“Cuddle a chemist and see the reaction.” That’s a little chemistry joke that has been around for longer than I have. For chemistry is all about chemical reactions. We mix two or more substances together (we call these reactants), and they react to give new substances called products.
Reactants and products are often distinctly different in appearance, and this is how we know a chemical reaction has taken place. For example, if you mix vinegar and baking soda, it is immediately apparent something is happening: the mixture bubbles like mad as the bicarbonate in the solid baking soda is converted to gaseous carbon dioxide in a chemical reaction.
However, merely mixing two or more substances is no guarantee of a chemical reaction. Although we are surrounded by an atmosphere containing 78% nitrogen and 21% oxygen, these gases, fortunately for us, do not react with each other at ambient temperature, despite the fact oxygen is considered a very reactive species.
For an observable chemical reaction to occur, we require (in very simple terms) that the energy of the products is lower than the energy of the reactants, and that the energy barrier to the chemical reaction (there is always an energy barrier) is relatively low.
These conditions are almost always met in reactions of one element of the periodic table: fluorine.
Fluorine is the most reactive element on the periodic table. It reacts, often violently, with every other element, except helium and neon, and with essentially all chemical compounds. Sane chemists shun it. As it is so reactive, it must be stored in special steel or nickel cylinders, the insides of which are rendered unreactive by (careful) prior treatment with fluorine.
A colleague once told me the story of an unfortunate worker who managed (inadvertently, of course) to get his thumb in a stream of fluorine gas and was aghast to see the thumb catch fire. It really is that nasty.
And this makes it all the more surprising that German chemists last month reported the first discovery of elemental fluorine in nature. The fact is it so incredibly reactive means it is incredibly difficult to make, and it has long been thought there is no natural (i.e. non-laboratory) process that can produce fluorine.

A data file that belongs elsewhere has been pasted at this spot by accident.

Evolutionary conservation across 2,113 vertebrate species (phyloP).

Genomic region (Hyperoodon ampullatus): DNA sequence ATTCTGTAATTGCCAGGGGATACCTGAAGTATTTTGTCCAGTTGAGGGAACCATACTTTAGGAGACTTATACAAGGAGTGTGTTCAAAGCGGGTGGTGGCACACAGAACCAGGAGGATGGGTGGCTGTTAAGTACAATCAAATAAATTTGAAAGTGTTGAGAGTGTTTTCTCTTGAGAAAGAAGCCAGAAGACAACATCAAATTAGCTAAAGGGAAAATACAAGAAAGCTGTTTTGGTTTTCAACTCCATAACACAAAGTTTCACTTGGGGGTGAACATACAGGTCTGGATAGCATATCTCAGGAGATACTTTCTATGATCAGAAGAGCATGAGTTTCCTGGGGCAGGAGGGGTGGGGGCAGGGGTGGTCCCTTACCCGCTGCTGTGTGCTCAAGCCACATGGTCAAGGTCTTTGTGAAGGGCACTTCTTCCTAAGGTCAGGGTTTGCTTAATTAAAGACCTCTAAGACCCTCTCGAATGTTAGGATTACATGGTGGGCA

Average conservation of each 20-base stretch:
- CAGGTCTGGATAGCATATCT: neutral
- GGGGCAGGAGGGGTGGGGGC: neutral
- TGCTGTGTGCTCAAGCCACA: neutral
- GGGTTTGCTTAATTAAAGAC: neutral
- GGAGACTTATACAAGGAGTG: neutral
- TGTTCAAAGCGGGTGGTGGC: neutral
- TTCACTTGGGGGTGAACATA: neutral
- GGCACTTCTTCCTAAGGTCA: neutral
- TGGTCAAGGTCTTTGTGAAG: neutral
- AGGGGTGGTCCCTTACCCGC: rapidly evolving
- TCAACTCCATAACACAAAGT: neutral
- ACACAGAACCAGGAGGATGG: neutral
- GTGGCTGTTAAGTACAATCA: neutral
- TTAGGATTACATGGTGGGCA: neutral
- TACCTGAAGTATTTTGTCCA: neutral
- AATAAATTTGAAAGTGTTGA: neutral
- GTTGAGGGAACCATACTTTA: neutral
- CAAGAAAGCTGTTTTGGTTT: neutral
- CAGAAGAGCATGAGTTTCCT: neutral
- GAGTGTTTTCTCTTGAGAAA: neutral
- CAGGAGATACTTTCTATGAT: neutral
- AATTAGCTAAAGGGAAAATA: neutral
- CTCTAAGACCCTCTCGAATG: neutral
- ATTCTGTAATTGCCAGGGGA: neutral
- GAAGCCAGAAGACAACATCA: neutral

However, it now appears this is not the case. Florian Kraus and co-workers have been studying the mineral “antozonite”, which is found in Bavaria and other parts of the world. This mineral, which is composed predominantly of calcium fluoride, is well known to emit a peculiar smell when crushed, and the source of this smell has been the subject of speculation since 1914.
Using several modern techniques, as well as his (or, more likely, his student’s) own nose, Kraus has now shown with certainty that small amounts of elemental fluorine are contained in antozonite, and are responsible for this smell.
In addition, he has proposed the fluorine is most probably formed from reaction of the calcium fluoride with particles given off in highly energetic radioactive processes, as the antozonite sample also contains small amounts of uranium.
This is quite a remarkable discovery that goes against many of our intuitive ideas about chemistry, and will result in the rewriting of more than a few textbook pages.
It should be emphasised there is a big difference between elemental fluorine and fluoride.
The latter is the reaction product of the former, and because of the way chemistry works, the more reactive a reactant, the less reactive is its product. So please, no letters about the fluorination of our water supply, OK?